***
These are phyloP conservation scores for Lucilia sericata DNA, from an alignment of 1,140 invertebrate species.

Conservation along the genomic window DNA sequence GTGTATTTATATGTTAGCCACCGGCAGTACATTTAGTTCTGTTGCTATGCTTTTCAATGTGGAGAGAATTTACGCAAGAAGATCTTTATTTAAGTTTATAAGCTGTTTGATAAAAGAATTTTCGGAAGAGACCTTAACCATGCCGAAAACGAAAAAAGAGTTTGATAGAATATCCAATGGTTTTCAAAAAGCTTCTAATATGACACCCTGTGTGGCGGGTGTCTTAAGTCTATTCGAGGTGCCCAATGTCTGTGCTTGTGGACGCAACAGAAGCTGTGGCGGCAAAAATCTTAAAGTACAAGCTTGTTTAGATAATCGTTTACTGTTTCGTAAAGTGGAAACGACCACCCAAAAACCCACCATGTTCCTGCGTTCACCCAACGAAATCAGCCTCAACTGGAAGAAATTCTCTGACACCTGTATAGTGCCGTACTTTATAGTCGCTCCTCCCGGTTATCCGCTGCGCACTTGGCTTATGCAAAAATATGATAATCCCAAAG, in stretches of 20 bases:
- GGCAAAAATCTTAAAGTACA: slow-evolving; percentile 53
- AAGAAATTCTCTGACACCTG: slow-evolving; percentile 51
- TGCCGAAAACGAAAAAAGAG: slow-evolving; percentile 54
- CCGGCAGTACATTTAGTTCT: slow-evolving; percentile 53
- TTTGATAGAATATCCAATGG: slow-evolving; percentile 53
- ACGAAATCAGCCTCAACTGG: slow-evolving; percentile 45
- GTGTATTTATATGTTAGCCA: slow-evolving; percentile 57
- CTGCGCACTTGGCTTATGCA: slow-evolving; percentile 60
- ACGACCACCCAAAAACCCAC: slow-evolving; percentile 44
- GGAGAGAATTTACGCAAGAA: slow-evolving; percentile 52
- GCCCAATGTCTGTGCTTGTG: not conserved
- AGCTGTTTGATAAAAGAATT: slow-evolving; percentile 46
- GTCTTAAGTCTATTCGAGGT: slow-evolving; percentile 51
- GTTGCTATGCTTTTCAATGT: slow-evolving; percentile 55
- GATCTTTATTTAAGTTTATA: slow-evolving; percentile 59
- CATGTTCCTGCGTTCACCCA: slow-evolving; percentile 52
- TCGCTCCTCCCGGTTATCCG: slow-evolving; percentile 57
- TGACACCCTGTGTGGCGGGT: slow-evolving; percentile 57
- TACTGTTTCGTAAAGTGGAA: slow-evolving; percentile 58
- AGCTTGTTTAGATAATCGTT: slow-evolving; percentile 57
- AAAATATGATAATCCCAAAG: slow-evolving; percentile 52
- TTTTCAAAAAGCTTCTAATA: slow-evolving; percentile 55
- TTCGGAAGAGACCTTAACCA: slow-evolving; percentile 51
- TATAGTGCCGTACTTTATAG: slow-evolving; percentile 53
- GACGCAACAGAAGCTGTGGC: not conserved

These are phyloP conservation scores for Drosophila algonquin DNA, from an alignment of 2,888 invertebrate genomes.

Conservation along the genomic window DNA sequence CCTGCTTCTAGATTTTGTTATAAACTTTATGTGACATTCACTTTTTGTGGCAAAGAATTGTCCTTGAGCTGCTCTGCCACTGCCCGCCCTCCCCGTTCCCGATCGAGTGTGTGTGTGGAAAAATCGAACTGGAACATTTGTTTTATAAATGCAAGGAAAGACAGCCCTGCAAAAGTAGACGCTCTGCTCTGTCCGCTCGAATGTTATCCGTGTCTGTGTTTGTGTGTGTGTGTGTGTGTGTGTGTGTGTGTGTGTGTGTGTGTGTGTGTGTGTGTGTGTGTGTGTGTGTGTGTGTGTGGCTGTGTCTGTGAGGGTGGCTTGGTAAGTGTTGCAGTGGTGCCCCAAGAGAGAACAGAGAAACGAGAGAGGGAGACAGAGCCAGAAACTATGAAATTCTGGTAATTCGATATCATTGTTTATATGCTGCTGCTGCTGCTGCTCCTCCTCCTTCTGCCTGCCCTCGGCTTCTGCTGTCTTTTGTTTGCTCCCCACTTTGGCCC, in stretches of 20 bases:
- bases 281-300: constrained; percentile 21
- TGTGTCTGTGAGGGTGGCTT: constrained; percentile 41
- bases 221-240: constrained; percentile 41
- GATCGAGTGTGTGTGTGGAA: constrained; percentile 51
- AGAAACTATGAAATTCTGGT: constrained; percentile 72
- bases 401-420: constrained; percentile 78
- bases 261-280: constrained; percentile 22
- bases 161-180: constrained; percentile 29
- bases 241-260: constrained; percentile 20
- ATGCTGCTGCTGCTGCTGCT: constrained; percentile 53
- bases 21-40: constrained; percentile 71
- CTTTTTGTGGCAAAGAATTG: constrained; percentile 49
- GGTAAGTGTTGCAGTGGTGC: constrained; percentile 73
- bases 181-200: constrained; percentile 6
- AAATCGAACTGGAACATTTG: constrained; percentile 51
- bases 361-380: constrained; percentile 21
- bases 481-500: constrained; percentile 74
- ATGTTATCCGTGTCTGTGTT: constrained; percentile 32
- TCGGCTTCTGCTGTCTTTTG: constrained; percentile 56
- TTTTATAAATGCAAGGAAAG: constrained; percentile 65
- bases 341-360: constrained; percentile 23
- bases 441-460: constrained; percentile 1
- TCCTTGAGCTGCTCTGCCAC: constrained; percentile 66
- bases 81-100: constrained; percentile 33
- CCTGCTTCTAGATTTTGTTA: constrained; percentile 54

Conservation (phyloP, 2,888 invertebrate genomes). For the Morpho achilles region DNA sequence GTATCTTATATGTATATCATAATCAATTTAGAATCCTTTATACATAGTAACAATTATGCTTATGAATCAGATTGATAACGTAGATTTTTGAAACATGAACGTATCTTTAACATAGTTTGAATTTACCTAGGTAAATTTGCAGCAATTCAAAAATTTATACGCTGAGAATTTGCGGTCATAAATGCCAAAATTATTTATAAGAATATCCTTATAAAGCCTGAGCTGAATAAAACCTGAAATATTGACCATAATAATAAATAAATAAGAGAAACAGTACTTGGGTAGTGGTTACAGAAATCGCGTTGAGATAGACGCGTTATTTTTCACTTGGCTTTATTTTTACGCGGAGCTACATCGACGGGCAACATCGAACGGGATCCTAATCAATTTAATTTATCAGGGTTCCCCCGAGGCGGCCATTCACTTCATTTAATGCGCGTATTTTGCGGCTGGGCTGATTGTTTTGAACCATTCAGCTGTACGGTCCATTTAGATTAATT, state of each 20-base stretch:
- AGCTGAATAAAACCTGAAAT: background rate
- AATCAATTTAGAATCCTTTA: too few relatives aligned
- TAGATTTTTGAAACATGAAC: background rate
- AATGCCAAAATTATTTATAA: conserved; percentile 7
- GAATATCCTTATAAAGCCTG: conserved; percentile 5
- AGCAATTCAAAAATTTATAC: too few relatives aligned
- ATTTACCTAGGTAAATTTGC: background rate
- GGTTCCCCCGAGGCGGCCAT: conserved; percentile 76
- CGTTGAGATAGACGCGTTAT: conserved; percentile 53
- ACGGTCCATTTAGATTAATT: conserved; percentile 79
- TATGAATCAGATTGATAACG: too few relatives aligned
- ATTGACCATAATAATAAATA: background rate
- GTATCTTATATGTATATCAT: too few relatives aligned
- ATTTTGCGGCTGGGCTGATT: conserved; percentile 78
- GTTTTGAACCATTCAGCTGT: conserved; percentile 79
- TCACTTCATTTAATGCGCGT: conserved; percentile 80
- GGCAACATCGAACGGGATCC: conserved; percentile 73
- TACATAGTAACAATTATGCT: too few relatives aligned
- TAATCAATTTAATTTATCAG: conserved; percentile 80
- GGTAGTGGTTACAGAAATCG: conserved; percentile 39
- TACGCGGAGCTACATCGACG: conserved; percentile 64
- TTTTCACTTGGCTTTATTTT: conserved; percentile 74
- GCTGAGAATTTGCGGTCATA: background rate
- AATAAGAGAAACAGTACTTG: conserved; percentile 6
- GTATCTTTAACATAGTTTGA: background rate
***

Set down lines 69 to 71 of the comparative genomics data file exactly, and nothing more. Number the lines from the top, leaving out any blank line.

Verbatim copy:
- ATTTTGCGGCTGGGCTGATT: conserved; percentile 78
- GTTTTGAACCATTCAGCTGT: conserved; percentile 79
- TCACTTCATTTAATGCGCGT: conserved; percentile 80